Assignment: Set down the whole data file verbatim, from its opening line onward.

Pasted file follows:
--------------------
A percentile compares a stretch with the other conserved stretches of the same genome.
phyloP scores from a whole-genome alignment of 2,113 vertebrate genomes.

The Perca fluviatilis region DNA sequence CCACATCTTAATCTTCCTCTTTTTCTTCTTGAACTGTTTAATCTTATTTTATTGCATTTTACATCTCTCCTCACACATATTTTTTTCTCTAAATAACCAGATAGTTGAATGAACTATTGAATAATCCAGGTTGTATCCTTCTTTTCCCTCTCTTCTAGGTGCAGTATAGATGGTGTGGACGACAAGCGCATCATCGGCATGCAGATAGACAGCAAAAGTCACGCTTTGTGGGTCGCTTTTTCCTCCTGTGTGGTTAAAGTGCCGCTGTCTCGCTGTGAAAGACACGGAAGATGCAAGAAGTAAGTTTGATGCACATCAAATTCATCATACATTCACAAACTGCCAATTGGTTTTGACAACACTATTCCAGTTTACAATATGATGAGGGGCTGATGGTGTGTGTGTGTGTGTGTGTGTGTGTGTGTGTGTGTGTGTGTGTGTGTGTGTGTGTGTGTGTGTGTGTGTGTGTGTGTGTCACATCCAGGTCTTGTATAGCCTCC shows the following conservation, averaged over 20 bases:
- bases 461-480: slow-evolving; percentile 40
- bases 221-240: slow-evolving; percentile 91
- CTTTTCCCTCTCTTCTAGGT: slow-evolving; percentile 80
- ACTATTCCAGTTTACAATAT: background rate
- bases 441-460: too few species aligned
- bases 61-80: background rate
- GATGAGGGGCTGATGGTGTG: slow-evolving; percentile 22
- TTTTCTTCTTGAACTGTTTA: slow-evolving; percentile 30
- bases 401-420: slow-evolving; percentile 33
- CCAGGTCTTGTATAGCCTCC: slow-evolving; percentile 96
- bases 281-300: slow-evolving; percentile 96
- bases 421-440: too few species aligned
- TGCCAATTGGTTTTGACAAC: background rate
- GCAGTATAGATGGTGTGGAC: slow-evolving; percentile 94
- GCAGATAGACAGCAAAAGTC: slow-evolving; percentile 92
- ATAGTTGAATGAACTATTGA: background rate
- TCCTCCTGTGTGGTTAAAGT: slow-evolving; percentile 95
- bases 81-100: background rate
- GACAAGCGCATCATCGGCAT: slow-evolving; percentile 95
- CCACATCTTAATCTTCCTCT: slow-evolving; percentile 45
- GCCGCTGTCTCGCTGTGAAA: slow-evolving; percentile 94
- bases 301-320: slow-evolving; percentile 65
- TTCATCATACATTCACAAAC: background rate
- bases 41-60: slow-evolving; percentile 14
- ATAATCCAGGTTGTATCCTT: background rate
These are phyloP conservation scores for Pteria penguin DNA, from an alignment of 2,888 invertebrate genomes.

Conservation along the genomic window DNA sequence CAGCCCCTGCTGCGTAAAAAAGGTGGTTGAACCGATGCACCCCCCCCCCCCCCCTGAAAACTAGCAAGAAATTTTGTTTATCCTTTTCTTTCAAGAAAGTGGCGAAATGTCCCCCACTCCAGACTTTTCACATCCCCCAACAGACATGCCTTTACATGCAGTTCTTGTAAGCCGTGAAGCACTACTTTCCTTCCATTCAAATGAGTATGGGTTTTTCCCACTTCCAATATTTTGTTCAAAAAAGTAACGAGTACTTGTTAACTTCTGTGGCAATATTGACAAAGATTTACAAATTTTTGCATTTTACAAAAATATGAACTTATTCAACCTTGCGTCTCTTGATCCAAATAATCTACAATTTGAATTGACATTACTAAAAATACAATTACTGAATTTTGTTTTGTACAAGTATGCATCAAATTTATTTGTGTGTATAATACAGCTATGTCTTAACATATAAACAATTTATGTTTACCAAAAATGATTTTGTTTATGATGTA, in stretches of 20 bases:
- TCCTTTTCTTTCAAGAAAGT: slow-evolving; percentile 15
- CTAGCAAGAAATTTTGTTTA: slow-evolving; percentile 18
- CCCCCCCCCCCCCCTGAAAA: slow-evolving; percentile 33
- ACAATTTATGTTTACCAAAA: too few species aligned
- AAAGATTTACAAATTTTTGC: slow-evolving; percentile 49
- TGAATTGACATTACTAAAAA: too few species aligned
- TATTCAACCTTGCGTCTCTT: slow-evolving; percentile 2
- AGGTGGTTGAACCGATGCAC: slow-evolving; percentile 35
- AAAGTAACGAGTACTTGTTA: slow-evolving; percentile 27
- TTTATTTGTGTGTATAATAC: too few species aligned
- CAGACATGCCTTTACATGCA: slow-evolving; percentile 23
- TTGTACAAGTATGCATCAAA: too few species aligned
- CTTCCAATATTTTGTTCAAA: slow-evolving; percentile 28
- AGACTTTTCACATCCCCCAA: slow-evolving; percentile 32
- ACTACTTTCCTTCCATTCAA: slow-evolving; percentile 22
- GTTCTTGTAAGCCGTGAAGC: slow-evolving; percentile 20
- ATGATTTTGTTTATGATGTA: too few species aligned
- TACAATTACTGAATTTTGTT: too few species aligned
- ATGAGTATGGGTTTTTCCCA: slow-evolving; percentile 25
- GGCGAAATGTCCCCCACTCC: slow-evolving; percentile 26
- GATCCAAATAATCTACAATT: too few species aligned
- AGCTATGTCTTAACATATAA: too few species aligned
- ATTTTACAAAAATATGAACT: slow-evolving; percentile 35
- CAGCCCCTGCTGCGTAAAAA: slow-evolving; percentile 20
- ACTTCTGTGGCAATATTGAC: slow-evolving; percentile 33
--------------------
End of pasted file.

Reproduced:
A percentile compares a stretch with the other conserved stretches of the same genome.
phyloP scores from a whole-genome alignment of 2,113 vertebrate genomes.

The Perca fluviatilis region DNA sequence CCACATCTTAATCTTCCTCTTTTTCTTCTTGAACTGTTTAATCTTATTTTATTGCATTTTACATCTCTCCTCACACATATTTTTTTCTCTAAATAACCAGATAGTTGAATGAACTATTGAATAATCCAGGTTGTATCCTTCTTTTCCCTCTCTTCTAGGTGCAGTATAGATGGTGTGGACGACAAGCGCATCATCGGCATGCAGATAGACAGCAAAAGTCACGCTTTGTGGGTCGCTTTTTCCTCCTGTGTGGTTAAAGTGCCGCTGTCTCGCTGTGAAAGACACGGAAGATGCAAGAAGTAAGTTTGATGCACATCAAATTCATCATACATTCACAAACTGCCAATTGGTTTTGACAACACTATTCCAGTTTACAATATGATGAGGGGCTGATGGTGTGTGTGTGTGTGTGTGTGTGTGTGTGTGTGTGTGTGTGTGTGTGTGTGTGTGTGTGTGTGTGTGTGTGTGTGTGTGTCACATCCAGGTCTTGTATAGCCTCC shows the following conservation, averaged over 20 bases:
- bases 461-480: slow-evolving; percentile 40
- bases 221-240: slow-evolving; percentile 91
- CTTTTCCCTCTCTTCTAGGT: slow-evolving; percentile 80
- ACTATTCCAGTTTACAATAT: background rate
- bases 441-460: too few species aligned
- bases 61-80: background rate
- GATGAGGGGCTGATGGTGTG: slow-evolving; percentile 22
- TTTTCTTCTTGAACTGTTTA: slow-evolving; percentile 30
- bases 401-420: slow-evolving; percentile 33
- CCAGGTCTTGTATAGCCTCC: slow-evolving; percentile 96
- bases 281-300: slow-evolving; percentile 96
- bases 421-440: too few species aligned
- TGCCAATTGGTTTTGACAAC: background rate
- GCAGTATAGATGGTGTGGAC: slow-evolving; percentile 94
- GCAGATAGACAGCAAAAGTC: slow-evolving; percentile 92
- ATAGTTGAATGAACTATTGA: background rate
- TCCTCCTGTGTGGTTAAAGT: slow-evolving; percentile 95
- bases 81-100: background rate
- GACAAGCGCATCATCGGCAT: slow-evolving; percentile 95
- CCACATCTTAATCTTCCTCT: slow-evolving; percentile 45
- GCCGCTGTCTCGCTGTGAAA: slow-evolving; percentile 94
- bases 301-320: slow-evolving; percentile 65
- TTCATCATACATTCACAAAC: background rate
- bases 41-60: slow-evolving; percentile 14
- ATAATCCAGGTTGTATCCTT: background rate
These are phyloP conservation scores for Pteria penguin DNA, from an alignment of 2,888 invertebrate genomes.

Conservation along the genomic window DNA sequence CAGCCCCTGCTGCGTAAAAAAGGTGGTTGAACCGATGCACCCCCCCCCCCCCCCTGAAAACTAGCAAGAAATTTTGTTTATCCTTTTCTTTCAAGAAAGTGGCGAAATGTCCCCCACTCCAGACTTTTCACATCCCCCAACAGACATGCCTTTACATGCAGTTCTTGTAAGCCGTGAAGCACTACTTTCCTTCCATTCAAATGAGTATGGGTTTTTCCCACTTCCAATATTTTGTTCAAAAAAGTAACGAGTACTTGTTAACTTCTGTGGCAATATTGACAAAGATTTACAAATTTTTGCATTTTACAAAAATATGAACTTATTCAACCTTGCGTCTCTTGATCCAAATAATCTACAATTTGAATTGACATTACTAAAAATACAATTACTGAATTTTGTTTTGTACAAGTATGCATCAAATTTATTTGTGTGTATAATACAGCTATGTCTTAACATATAAACAATTTATGTTTACCAAAAATGATTTTGTTTATGATGTA, in stretches of 20 bases:
- TCCTTTTCTTTCAAGAAAGT: slow-evolving; percentile 15
- CTAGCAAGAAATTTTGTTTA: slow-evolving; percentile 18
- CCCCCCCCCCCCCCTGAAAA: slow-evolving; percentile 33
- ACAATTTATGTTTACCAAAA: too few species aligned
- AAAGATTTACAAATTTTTGC: slow-evolving; percentile 49
- TGAATTGACATTACTAAAAA: too few species aligned
- TATTCAACCTTGCGTCTCTT: slow-evolving; percentile 2
- AGGTGGTTGAACCGATGCAC: slow-evolving; percentile 35
- AAAGTAACGAGTACTTGTTA: slow-evolving; percentile 27
- TTTATTTGTGTGTATAATAC: too few species aligned
- CAGACATGCCTTTACATGCA: slow-evolving; percentile 23
- TTGTACAAGTATGCATCAAA: too few species aligned
- CTTCCAATATTTTGTTCAAA: slow-evolving; percentile 28
- AGACTTTTCACATCCCCCAA: slow-evolving; percentile 32
- ACTACTTTCCTTCCATTCAA: slow-evolving; percentile 22
- GTTCTTGTAAGCCGTGAAGC: slow-evolving; percentile 20
- ATGATTTTGTTTATGATGTA: too few species aligned
- TACAATTACTGAATTTTGTT: too few species aligned
- ATGAGTATGGGTTTTTCCCA: slow-evolving; percentile 25
- GGCGAAATGTCCCCCACTCC: slow-evolving; percentile 26
- GATCCAAATAATCTACAATT: too few species aligned
- AGCTATGTCTTAACATATAA: too few species aligned
- ATTTTACAAAAATATGAACT: slow-evolving; percentile 35
- CAGCCCCTGCTGCGTAAAAA: slow-evolving; percentile 20
- ACTTCTGTGGCAATATTGAC: slow-evolving; percentile 33